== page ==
Portuguese Man o' War



The Man o' War floats on the surface of tropical waters throughout the world. They can also drift into colder waters, and survive well in many areas. They are very common in Australia, The Caribbean Sea, the Indian Ocean, and off the cost of California. In addition, last summer there were swarms of Man o' Wars spotted in the waters off of Great Britain.


Though the Man o' War looks like a jellyfish, it is actually a Siphonophorae, which is an order of colonial organisms. It is made of of four types of polyps, called the pneumatophore, dactylozooid, gonozooid, and gastrozooid.


The pneumatophore is the part that is above the water. It is translucent with a blueish tint. It is a gas filled bladder which acts as a sail, since the Man o' War cannot move itself. Thus, where it goes is controlled by the winds and tides. Because of this, the pneumatophore is tilted 45 degrees either left or right, so if winds would bring a population to predators, only one half would be in danger, and the other half would be fine.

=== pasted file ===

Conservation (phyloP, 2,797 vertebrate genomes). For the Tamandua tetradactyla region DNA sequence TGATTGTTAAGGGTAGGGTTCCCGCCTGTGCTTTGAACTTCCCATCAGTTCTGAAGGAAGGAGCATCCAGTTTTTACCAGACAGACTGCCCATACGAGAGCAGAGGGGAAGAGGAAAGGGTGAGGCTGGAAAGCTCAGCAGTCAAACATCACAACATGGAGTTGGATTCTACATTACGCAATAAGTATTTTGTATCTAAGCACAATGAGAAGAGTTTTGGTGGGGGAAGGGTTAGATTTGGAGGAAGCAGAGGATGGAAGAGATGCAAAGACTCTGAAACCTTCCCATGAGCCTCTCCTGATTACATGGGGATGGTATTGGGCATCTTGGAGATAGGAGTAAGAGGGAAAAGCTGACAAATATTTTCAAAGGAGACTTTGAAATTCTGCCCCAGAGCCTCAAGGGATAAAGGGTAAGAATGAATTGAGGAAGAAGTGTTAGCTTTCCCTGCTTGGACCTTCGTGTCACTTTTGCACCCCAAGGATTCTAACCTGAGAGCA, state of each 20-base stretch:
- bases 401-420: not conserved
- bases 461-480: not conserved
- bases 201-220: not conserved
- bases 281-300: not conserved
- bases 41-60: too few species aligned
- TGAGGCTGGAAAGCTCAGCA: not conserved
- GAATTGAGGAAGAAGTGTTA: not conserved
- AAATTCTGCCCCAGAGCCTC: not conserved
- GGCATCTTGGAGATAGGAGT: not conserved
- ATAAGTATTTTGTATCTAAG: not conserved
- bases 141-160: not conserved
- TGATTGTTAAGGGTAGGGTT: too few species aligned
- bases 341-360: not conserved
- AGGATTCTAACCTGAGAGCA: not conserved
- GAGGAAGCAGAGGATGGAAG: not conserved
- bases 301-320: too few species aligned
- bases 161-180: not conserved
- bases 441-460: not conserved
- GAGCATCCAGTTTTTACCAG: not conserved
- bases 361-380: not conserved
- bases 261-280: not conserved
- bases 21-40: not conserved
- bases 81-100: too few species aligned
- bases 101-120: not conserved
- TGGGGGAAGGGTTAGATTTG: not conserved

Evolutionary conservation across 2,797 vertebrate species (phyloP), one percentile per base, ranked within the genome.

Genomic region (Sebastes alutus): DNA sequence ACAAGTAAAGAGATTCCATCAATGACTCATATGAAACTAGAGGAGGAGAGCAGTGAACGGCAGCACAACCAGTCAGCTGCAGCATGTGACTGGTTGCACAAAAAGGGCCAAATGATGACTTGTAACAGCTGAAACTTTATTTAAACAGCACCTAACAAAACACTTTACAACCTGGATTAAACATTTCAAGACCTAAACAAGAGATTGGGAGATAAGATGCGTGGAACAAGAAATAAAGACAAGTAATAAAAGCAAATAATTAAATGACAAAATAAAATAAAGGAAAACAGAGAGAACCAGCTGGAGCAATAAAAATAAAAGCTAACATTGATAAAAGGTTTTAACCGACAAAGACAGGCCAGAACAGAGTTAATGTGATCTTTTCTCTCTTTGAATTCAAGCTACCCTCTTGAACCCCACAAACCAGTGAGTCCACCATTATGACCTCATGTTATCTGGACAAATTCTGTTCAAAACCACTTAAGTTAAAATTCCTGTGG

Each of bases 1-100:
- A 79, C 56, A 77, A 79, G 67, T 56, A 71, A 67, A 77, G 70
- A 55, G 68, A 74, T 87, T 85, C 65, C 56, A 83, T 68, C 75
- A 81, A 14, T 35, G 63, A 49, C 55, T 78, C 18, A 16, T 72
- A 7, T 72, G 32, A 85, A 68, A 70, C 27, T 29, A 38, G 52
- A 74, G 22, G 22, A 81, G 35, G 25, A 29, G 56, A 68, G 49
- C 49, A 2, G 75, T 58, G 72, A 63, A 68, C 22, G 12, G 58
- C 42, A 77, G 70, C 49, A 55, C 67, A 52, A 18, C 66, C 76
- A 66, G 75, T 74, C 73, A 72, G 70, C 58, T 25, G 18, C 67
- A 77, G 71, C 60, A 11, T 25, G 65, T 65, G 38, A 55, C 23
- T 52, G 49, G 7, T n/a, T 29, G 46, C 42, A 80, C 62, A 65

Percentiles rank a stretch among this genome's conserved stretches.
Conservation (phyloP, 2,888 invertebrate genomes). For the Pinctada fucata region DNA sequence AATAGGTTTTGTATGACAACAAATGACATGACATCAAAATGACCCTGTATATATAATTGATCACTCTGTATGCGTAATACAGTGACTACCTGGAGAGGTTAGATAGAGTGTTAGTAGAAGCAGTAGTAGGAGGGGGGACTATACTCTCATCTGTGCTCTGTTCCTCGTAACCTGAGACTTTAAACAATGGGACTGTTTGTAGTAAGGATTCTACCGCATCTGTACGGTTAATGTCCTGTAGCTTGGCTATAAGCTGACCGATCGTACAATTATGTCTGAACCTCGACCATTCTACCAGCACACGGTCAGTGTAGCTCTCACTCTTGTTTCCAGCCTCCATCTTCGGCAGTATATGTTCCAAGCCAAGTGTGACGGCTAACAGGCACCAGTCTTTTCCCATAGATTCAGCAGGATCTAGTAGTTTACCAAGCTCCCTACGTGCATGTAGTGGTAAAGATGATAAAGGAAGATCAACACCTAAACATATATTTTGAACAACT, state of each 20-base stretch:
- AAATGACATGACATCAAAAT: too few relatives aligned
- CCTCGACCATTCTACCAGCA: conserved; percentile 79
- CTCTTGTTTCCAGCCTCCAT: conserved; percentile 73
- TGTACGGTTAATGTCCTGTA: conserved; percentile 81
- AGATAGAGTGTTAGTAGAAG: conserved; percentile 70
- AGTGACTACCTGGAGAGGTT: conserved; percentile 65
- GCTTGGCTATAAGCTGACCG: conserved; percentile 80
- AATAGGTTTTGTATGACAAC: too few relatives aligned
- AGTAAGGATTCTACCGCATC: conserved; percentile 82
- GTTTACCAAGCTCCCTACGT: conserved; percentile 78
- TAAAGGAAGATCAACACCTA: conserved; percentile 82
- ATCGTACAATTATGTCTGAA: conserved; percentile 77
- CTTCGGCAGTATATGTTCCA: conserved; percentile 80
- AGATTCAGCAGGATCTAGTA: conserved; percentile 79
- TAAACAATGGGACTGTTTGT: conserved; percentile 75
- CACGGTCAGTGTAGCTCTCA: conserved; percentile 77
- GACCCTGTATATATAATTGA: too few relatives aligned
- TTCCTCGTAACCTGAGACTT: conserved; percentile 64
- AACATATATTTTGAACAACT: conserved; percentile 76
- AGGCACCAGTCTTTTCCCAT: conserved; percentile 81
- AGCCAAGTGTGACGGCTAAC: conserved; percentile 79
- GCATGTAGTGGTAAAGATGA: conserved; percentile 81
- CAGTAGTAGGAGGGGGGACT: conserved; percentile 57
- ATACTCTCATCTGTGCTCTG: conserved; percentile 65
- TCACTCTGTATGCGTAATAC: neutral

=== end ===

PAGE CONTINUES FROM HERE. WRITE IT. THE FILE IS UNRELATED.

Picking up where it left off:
The dactlyzooids are the Man o' War's tentacles, and contain the nematocysts. They can reach up to 165 feet in length, but on average are about 30 feet long. In addition, they contain contractile cells which pull the food up towards the body for digestion. The poison contained in them can either stun or kill prey, depending on the size of the nematocyst which it is released from. The poison is almost never lethal to humans, though it is extremely painful, and can leave whip like marks on the victim.


The gastrozooid is the polyp responsible for digestion. Once prey has been dragged near it, the gastrozooid releases various enzymes into the water which can digest proteins, carbohydrates, and fats.


This is the polyp responsible for reproduction. Every gonozooid is either male or female. Around the fall, it will release many gametes into the water, where they meet with the gametes of another Man o' War.


Kingdom: Anamalia
Phylum: Cnidaria
Class: Hydrozoa
Order: Siphonophora
Family: Physaliidae
Genus: Physalia
Species: P. physalis